Royal Academy, London
1st April 2017

America after the fall: Painting in the 1930's The art of 1930's America tells the story of a nation in flux. Artists responded to rapid social change and economic anxiety with some of the 20th century’s most powerful art - brought together now in this once-in-a-generation show.

These 45 truly iconic works paint an electrifying portrait of this transformative period. These works have rarely been seen together, by artists ranging from Jackson Pollock, Georgia O’Keeffe and Edward Hopper to Thomas Hart Benton, Philip Guston and more. Perhaps the most celebrated work of them all, Grant Wood’s iconic American Gothic (1930), has never left North American shores before.

Untitled, Jackson Pollock - 1938

Grant Wood, American Gothic - 1930

Grant Wood, Young Corn - 1931

Federico Castellon (Not Dali), The Dark Figure - 1938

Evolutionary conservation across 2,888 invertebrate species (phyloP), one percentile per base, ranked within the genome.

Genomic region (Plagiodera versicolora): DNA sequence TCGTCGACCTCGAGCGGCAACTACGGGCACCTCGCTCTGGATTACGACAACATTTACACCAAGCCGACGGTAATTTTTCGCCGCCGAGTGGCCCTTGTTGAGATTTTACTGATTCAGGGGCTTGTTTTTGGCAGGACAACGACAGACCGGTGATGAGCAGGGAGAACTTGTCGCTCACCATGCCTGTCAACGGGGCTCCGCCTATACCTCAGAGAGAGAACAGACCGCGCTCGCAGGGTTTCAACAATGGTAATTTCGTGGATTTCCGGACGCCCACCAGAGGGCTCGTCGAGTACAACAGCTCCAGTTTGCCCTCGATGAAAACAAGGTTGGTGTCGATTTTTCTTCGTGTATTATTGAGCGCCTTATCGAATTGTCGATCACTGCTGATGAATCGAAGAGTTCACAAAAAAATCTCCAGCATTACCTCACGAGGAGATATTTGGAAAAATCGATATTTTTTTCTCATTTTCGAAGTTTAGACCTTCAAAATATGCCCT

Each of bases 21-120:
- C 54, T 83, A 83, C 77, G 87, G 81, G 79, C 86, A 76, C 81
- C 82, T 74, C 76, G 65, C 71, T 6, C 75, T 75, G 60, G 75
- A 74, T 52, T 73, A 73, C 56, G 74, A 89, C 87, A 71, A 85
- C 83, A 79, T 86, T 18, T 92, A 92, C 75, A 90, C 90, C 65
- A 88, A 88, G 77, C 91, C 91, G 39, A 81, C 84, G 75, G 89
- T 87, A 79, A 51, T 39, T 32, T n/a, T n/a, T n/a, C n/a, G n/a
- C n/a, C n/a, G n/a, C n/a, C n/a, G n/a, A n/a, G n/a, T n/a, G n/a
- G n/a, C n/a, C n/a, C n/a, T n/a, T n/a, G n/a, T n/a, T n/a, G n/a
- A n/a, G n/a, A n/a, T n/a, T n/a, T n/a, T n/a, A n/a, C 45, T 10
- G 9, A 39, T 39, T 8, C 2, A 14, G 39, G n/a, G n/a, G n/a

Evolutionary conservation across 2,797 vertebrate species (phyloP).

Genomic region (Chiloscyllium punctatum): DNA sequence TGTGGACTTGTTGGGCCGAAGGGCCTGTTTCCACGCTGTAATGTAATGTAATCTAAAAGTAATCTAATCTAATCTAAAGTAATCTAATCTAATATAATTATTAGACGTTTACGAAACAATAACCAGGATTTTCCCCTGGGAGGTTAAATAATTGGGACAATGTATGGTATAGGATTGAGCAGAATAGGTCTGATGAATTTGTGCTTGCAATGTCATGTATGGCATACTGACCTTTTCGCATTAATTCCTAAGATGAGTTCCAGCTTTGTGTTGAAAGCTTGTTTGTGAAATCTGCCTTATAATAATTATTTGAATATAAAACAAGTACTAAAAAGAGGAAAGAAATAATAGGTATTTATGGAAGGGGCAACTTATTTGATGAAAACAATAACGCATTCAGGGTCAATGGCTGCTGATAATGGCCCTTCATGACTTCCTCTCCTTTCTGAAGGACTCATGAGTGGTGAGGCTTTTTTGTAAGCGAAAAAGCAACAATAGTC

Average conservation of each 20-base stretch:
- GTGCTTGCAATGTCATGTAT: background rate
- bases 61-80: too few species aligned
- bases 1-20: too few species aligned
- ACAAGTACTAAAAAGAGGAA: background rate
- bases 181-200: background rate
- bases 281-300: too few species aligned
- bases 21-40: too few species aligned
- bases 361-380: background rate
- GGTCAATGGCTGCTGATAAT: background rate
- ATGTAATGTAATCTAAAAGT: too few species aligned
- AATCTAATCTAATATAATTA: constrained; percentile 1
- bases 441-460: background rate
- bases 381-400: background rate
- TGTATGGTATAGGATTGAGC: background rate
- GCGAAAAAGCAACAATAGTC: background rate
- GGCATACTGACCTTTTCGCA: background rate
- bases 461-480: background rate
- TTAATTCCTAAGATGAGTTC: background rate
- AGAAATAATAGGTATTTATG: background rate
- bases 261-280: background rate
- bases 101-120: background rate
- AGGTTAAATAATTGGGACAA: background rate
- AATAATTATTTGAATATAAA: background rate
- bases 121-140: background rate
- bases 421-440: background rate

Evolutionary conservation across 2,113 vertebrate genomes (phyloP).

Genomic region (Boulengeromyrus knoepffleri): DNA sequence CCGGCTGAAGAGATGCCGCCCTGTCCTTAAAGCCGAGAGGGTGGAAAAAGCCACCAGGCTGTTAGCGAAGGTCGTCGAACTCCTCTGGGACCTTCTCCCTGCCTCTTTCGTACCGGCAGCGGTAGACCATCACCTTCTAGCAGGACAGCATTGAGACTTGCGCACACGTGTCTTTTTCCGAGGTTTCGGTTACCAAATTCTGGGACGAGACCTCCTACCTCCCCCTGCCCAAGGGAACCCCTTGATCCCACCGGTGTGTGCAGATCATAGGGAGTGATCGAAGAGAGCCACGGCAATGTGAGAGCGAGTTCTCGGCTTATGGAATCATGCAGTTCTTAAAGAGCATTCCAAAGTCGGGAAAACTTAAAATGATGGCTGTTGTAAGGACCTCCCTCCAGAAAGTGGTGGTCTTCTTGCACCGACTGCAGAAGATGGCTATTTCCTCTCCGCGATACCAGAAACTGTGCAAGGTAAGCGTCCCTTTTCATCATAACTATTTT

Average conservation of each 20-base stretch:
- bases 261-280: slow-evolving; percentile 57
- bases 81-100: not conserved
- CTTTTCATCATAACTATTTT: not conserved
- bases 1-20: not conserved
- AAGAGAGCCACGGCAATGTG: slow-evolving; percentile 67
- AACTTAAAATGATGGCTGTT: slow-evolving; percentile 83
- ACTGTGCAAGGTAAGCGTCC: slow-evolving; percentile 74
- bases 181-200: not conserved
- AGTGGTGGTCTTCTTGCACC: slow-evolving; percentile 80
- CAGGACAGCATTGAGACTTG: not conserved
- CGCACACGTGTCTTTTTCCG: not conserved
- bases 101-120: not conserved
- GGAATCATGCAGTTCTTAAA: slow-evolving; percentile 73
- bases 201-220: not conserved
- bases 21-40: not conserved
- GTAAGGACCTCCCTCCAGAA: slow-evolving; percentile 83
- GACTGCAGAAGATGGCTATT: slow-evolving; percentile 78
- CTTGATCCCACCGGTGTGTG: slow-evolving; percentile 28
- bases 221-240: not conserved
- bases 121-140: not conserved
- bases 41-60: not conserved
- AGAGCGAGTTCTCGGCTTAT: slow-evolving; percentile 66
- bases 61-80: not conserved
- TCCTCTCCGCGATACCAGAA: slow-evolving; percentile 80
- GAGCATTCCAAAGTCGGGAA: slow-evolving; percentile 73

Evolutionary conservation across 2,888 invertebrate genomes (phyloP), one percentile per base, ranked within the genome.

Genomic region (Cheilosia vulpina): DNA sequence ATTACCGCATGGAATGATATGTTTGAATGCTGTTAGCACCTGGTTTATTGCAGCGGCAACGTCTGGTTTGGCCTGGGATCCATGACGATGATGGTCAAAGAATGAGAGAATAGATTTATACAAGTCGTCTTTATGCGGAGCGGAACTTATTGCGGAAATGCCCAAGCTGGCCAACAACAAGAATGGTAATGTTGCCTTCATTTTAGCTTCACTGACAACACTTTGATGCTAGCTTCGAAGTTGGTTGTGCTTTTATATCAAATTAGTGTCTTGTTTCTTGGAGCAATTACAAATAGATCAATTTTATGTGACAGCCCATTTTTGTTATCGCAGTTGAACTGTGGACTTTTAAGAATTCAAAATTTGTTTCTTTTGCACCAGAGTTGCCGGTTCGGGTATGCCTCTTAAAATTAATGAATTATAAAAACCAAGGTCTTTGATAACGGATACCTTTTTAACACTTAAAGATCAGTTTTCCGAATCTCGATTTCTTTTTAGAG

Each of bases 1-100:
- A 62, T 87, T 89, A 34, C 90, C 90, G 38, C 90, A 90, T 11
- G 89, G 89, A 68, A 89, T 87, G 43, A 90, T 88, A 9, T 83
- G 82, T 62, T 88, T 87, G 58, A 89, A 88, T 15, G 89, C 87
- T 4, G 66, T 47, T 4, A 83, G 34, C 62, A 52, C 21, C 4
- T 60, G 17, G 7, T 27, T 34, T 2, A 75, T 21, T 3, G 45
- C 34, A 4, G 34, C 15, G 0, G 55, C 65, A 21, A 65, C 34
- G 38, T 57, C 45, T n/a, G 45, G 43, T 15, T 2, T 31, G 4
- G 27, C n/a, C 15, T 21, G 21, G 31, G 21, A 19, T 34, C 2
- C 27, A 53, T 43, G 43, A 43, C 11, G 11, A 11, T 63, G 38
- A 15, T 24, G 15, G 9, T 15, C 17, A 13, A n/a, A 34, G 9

In the devastating wake of the Wall Street Crash, artists sought to capture the changes in urbanisation, industrialisation and immigration that pulsed across the country, resulting in one of the most vital periods for American artists in the 20th century. This was a decade like no other that saw them search for an elusive ‘Americanness’ through realism, populism and abstraction, rural and urban themes, the farm, the new, the traditional.

As Franklin D. Roosevelt said:  
“Art is not a treasure in the past or an importation from another land, but part of the present life of all living and creating peoples.”

This was a great opportunity to experience the life of 1930s America through the lens of 45 works of art... A well rounded show that kept us entertained, it also through up a few surprises!...

8 out of 10.